The other super power we get through situating concepts is that it takes advantage of our ability to use recognition instead of recall, which is a much faster process. As we saw above, it takes on the order of minutes (and can take much longer) to bring something to mind 'cold' - think of the 'tip of the tongue' phenomenon, where you know a word but you just can't bring it to mind. But if you saw the word, you would shortcut this work and instantly recognize it. This recognition happens on the order of milliseconds. So now if we redo our calculation from above on how long it would take to make sense of your entire life, and use recognition instead of recall, we now go from it taking a full year of nonstop recall (about 7000 hours), down to about one hour of recognition.

Information technologies invented to help us situate concepts and make sense of life have been discovered going back as far as the late 1200's. These technologies were made out of concentric paper rings to help people integrate aspects of their lives through bringing them together in meaningful combinations.

These inventions are considered by many to be the first real example of information science and were used widely for about 300 years for mental clarity and well-being until they were tragically, systematically destroyed by authoritarian institutions that were attempting to quell any source of free thinking, leaving future information scientists very little to go on. But the new science of cognition, particularly cognitive linguistics, has provided a healthy start to how we might recreate and even surpass the historic success of these early information technologies.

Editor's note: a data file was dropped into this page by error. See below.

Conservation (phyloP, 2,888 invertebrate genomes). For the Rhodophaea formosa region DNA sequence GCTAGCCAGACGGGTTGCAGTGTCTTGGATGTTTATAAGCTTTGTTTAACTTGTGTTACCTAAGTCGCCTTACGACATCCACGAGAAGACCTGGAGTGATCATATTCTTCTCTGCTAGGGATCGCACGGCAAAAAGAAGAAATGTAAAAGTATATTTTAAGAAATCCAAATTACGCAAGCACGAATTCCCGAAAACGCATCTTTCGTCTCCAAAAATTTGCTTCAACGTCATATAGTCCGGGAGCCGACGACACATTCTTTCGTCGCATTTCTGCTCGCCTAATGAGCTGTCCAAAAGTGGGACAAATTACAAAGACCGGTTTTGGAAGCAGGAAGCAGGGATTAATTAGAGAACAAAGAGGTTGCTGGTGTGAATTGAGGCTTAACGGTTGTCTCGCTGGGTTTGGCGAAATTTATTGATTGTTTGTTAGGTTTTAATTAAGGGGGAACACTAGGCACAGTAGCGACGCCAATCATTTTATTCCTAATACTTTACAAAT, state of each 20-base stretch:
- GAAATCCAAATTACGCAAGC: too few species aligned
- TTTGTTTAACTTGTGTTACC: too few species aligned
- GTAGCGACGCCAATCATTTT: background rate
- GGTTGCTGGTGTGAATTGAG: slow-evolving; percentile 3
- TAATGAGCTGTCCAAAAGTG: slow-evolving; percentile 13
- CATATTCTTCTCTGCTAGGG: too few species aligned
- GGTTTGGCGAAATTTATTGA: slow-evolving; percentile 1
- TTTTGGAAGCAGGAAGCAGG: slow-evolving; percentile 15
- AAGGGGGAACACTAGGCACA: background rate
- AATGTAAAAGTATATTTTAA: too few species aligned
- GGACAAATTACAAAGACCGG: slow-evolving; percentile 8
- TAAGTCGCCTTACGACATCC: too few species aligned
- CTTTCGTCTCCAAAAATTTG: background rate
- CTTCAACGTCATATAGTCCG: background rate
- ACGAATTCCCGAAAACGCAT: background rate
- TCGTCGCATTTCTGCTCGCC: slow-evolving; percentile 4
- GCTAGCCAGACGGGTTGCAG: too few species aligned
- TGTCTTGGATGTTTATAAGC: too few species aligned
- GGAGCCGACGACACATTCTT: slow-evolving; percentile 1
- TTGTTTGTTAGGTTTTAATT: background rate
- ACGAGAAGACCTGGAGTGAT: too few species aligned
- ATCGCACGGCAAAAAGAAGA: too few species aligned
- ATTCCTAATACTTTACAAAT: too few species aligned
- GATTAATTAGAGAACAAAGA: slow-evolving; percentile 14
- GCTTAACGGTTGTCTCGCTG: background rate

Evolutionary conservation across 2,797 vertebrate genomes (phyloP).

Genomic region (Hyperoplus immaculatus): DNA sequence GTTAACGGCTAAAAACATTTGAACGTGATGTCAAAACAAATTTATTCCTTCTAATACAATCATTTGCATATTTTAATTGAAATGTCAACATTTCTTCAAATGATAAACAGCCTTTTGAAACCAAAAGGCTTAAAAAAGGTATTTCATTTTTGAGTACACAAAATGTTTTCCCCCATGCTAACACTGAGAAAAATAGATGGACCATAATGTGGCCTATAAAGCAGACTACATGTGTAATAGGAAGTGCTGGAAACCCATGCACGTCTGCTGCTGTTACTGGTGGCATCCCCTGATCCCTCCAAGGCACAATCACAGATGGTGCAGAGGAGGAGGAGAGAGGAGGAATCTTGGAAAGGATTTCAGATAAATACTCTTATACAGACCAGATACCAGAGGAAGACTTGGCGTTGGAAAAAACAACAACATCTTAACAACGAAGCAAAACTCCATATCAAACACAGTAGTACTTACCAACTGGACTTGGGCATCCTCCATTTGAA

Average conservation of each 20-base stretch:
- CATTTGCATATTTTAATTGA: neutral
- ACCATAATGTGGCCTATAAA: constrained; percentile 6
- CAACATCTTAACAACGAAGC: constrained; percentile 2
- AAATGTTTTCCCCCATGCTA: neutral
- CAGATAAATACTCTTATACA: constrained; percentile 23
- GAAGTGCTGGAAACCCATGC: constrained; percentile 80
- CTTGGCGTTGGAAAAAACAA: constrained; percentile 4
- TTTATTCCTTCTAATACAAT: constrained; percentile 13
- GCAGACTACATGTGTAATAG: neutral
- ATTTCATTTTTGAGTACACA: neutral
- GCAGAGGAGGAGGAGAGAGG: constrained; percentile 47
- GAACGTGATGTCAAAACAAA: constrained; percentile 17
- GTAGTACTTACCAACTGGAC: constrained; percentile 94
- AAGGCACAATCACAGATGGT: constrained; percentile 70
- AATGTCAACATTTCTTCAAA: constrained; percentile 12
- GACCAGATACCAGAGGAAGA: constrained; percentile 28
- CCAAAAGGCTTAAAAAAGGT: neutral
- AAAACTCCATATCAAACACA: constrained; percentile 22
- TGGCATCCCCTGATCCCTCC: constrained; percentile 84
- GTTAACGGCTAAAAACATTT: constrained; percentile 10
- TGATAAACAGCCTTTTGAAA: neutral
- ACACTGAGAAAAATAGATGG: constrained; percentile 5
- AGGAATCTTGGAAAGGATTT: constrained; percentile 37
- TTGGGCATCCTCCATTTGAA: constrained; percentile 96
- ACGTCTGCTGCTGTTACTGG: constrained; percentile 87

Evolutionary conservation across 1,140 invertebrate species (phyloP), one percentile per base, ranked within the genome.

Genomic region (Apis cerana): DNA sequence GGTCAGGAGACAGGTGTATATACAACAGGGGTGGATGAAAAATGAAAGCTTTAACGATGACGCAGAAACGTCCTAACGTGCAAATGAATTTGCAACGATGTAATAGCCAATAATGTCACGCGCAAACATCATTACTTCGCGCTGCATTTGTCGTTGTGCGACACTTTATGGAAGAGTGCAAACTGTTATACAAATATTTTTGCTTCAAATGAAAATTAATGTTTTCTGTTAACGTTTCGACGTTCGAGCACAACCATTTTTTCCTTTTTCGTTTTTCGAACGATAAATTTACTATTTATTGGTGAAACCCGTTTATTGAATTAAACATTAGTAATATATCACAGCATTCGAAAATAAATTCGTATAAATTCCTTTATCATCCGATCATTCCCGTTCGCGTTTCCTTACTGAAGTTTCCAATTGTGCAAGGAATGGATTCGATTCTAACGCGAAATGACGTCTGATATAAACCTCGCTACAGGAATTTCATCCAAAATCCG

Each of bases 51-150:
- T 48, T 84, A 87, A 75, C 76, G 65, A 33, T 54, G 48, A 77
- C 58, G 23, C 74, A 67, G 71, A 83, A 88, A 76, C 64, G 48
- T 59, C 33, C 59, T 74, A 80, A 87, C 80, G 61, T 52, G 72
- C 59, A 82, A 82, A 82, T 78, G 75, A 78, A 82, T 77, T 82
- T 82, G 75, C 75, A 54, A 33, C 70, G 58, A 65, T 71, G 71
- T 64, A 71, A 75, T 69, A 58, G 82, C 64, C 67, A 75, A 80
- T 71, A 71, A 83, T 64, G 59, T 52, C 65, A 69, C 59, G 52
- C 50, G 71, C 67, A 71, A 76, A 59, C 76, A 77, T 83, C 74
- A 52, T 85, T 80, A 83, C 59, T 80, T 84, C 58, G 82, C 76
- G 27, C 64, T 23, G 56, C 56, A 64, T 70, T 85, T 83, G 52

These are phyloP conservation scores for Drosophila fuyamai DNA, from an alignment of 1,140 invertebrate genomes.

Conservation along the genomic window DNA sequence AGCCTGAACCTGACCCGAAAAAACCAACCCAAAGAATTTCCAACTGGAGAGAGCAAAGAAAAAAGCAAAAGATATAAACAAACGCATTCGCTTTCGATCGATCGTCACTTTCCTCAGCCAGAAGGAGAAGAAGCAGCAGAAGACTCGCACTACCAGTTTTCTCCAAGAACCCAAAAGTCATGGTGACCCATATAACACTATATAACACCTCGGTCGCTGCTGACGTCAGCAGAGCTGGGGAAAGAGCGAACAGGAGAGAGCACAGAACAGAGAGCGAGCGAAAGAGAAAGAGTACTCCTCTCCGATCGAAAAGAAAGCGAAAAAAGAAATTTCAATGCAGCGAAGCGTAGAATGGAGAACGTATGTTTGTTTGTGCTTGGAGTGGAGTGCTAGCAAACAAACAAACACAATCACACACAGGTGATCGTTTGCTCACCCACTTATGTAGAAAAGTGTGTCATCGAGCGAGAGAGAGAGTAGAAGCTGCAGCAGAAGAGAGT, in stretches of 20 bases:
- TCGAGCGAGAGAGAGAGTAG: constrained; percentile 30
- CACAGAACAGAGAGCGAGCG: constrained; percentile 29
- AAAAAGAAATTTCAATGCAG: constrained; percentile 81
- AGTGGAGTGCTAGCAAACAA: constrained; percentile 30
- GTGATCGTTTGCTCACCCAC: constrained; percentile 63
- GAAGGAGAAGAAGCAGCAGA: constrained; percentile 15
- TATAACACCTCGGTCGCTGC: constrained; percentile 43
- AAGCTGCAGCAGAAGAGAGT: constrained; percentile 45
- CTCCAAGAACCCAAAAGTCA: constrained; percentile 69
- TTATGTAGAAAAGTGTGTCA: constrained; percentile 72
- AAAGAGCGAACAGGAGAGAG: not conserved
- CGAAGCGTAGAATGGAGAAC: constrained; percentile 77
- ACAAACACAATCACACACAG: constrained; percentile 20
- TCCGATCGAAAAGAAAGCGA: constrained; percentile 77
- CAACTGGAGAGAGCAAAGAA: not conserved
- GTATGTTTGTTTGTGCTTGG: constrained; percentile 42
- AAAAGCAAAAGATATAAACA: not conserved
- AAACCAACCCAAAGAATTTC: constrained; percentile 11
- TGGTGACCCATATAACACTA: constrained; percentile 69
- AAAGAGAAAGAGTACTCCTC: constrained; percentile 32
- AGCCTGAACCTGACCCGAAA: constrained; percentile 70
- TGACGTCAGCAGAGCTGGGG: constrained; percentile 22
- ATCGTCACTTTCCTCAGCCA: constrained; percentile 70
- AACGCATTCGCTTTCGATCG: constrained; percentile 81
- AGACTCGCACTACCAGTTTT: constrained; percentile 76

Adaptive Solutions

We can think of algorithms as 'recipes' that result in something useful. Anytime we write down a set of instructions, we could describe that as an 'algorithm'. They can often be very simple, but still invaluable. For example, we could write down an algorithm for how to brush our teeth, how to do the dishes, or even how to be a good listener.

When we have a model that describes a set of inter-related processes, or a 'process model', that means we can 'walk' through the model linking together steps to create many different paths. And every path through the model actually defines a unique process – or an algorithm. If the model grows with more data, then the number of these processes or algorithms grows with it quickly and can become virtually infinite.

At this point the system moves from a set of predefined, 'one size fits all' solutions or algorithms, into a cognitive modeling system that gives you the freedom to choose, shape and create your own processes. It's like you become a chef instead of just following recipes. This doesn't stop the system from suggesting recipes or ingredients if you want it to. But it can create them custom to you, based on your preferences, and based on your data or the 'ingredients' you have on hand. In this way, cognitive modeling systems are designed to enhance human cognition without interfering or attempting to replace it.


In this science story we saw how there is tremendous evidence that making sense of life is a fundamental function of our cognition, and that because of this, we each already possess the intelligence, the expertise, and the capacity to make sense of our own lives. We saw how our fundamental relationship to information, both in how it is represented, and how we engage it, comprises our largest barriers to making sense. And we revealed common-sense steps that everyone can follow to reduce these barriers along with exciting ways technology can help.


Contact Support

If you need help, want to give us feedback, want to suggest a topic for a topic, or need to report a bug, use this form to send us a message and we will get back to you as soon as possible.